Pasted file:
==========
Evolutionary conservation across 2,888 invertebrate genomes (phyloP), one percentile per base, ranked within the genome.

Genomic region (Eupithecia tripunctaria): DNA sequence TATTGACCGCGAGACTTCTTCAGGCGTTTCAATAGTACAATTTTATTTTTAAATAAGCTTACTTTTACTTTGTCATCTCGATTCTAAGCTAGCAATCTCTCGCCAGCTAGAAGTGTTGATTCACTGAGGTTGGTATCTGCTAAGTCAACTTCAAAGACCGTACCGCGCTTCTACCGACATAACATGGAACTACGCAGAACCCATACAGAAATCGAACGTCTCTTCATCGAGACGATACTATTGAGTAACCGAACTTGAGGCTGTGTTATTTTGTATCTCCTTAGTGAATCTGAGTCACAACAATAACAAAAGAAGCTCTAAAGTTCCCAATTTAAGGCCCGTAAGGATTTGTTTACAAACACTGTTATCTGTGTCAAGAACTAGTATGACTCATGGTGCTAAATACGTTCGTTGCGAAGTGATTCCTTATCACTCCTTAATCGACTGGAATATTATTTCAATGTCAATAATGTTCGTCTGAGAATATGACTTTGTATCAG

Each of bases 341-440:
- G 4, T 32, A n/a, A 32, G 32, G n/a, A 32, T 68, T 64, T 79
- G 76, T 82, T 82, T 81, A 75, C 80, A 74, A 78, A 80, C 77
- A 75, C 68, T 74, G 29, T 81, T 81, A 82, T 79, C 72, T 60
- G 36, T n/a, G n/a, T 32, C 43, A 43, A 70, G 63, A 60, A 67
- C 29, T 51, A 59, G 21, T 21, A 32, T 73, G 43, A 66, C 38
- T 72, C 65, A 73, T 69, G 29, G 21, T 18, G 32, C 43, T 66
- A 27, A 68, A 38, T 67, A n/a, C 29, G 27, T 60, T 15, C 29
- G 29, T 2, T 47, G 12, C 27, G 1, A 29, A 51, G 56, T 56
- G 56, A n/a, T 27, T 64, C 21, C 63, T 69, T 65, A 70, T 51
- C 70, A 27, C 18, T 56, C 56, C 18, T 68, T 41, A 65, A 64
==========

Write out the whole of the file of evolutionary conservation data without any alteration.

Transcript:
Evolutionary conservation across 2,888 invertebrate genomes (phyloP), one percentile per base, ranked within the genome.

Genomic region (Eupithecia tripunctaria): DNA sequence TATTGACCGCGAGACTTCTTCAGGCGTTTCAATAGTACAATTTTATTTTTAAATAAGCTTACTTTTACTTTGTCATCTCGATTCTAAGCTAGCAATCTCTCGCCAGCTAGAAGTGTTGATTCACTGAGGTTGGTATCTGCTAAGTCAACTTCAAAGACCGTACCGCGCTTCTACCGACATAACATGGAACTACGCAGAACCCATACAGAAATCGAACGTCTCTTCATCGAGACGATACTATTGAGTAACCGAACTTGAGGCTGTGTTATTTTGTATCTCCTTAGTGAATCTGAGTCACAACAATAACAAAAGAAGCTCTAAAGTTCCCAATTTAAGGCCCGTAAGGATTTGTTTACAAACACTGTTATCTGTGTCAAGAACTAGTATGACTCATGGTGCTAAATACGTTCGTTGCGAAGTGATTCCTTATCACTCCTTAATCGACTGGAATATTATTTCAATGTCAATAATGTTCGTCTGAGAATATGACTTTGTATCAG

Each of bases 341-440:
- G 4, T 32, A n/a, A 32, G 32, G n/a, A 32, T 68, T 64, T 79
- G 76, T 82, T 82, T 81, A 75, C 80, A 74, A 78, A 80, C 77
- A 75, C 68, T 74, G 29, T 81, T 81, A 82, T 79, C 72, T 60
- G 36, T n/a, G n/a, T 32, C 43, A 43, A 70, G 63, A 60, A 67
- C 29, T 51, A 59, G 21, T 21, A 32, T 73, G 43, A 66, C 38
- T 72, C 65, A 73, T 69, G 29, G 21, T 18, G 32, C 43, T 66
- A 27, A 68, A 38, T 67, A n/a, C 29, G 27, T 60, T 15, C 29
- G 29, T 2, T 47, G 12, C 27, G 1, A 29, A 51, G 56, T 56
- G 56, A n/a, T 27, T 64, C 21, C 63, T 69, T 65, A 70, T 51
- C 70, A 27, C 18, T 56, C 56, C 18, T 68, T 41, A 65, A 64